A field of sand dunes occupies the icy crater of 5 kilometers in diameter shown above, located in the high latitudes of the northern plains of Mars. Some dunes have separated from the main course and appear to be climbing the crater’s slope along a gorge-like shape.
The surface of the main dune field is characterized by a series of polygonal patterns in dark tones. This may be the result of seasonal frost processes. Several of the steepest dune slopes, pointing in the direction of the wind, have narrow grooves that suggest the beginning of the formation of ravines.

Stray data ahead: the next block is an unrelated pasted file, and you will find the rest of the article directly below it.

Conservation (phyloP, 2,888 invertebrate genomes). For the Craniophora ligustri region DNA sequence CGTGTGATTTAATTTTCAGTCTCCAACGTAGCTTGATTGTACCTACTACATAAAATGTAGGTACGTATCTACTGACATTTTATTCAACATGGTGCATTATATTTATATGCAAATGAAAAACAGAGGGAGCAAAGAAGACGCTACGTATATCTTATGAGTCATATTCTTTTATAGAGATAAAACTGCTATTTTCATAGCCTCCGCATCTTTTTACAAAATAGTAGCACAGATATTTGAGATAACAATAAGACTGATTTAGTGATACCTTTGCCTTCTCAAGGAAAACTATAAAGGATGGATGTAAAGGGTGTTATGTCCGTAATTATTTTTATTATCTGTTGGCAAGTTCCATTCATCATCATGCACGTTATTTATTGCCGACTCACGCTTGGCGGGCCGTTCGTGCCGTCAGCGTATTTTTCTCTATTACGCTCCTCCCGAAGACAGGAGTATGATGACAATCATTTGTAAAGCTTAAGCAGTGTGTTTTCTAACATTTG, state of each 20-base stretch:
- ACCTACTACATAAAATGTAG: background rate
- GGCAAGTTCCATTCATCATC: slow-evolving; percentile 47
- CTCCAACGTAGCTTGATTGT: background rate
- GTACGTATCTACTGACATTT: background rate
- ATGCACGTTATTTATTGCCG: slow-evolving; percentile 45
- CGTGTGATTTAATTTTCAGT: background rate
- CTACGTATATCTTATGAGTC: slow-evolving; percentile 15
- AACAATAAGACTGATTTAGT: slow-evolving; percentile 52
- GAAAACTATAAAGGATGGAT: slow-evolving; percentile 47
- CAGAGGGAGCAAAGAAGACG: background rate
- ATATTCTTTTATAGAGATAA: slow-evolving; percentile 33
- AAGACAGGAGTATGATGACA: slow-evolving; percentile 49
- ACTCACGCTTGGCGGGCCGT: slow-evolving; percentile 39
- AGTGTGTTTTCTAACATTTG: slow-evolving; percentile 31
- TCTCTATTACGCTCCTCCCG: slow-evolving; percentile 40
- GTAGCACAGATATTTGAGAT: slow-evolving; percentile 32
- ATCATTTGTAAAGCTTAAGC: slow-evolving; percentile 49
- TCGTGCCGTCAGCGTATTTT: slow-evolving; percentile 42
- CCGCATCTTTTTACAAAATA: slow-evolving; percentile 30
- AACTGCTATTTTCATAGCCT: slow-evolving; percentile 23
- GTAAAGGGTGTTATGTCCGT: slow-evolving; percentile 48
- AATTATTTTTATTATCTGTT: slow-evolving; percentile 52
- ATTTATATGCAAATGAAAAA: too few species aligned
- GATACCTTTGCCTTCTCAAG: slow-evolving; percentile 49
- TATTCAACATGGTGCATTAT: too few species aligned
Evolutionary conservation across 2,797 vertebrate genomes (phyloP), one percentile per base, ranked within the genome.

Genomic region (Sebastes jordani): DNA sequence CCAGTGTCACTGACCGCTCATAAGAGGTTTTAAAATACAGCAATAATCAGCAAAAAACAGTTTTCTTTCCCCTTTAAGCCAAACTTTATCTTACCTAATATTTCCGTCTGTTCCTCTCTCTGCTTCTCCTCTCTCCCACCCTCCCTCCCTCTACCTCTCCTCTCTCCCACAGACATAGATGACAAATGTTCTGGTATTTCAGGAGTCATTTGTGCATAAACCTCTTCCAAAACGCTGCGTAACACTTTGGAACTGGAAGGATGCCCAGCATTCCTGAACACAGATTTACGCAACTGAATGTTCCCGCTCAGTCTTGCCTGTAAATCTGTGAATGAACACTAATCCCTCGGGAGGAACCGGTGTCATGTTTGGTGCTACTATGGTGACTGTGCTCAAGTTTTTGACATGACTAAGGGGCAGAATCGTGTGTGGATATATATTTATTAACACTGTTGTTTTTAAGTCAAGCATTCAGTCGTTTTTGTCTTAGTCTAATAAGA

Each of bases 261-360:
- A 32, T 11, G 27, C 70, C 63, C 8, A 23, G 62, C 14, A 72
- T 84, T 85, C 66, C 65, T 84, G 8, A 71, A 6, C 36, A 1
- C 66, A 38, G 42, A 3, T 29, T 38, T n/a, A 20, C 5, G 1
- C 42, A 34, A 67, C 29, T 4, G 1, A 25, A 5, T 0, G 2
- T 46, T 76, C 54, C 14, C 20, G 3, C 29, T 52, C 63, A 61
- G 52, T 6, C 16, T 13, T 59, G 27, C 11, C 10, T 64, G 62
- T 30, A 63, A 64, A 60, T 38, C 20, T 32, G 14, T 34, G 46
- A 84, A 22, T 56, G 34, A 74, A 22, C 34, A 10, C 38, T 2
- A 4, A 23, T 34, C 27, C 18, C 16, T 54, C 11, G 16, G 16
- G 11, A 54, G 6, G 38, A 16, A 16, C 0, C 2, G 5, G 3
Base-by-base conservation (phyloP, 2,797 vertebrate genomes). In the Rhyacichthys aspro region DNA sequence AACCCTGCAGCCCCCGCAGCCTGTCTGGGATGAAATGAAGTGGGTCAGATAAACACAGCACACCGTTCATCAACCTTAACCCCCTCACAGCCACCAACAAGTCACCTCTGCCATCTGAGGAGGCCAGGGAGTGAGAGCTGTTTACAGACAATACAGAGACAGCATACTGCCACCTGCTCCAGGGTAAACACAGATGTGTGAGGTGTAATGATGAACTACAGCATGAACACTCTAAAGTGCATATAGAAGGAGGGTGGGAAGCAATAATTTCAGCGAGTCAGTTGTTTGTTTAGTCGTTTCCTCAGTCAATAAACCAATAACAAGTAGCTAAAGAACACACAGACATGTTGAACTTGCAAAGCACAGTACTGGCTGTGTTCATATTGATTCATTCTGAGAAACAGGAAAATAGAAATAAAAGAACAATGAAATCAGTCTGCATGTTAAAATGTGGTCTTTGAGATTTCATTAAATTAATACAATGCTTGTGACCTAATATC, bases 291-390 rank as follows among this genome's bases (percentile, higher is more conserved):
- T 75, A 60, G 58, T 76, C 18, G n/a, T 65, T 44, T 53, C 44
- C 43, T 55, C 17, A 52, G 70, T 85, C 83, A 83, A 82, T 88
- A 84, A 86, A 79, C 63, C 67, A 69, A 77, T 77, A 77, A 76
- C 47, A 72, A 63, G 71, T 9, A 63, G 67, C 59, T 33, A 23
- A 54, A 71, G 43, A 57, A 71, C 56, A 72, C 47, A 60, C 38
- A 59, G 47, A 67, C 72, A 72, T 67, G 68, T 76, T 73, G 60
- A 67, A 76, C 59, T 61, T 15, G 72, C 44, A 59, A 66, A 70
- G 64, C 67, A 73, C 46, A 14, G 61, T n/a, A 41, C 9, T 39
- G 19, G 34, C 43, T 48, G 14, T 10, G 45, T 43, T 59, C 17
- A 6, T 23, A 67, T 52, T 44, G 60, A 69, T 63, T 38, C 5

The bottom of the crater contains a variety of textures, including lobed and striped patterns that indicate seasonal melt caused by sublimation of the ice. The wide downward movement of materials on the slopes of the crater opposite the dune field is superficially similar to ravines, except that they are generally not defined by distinct niches, channel cuts or small sediment dams. These are the trademarks of ravines in other parts of the planet.
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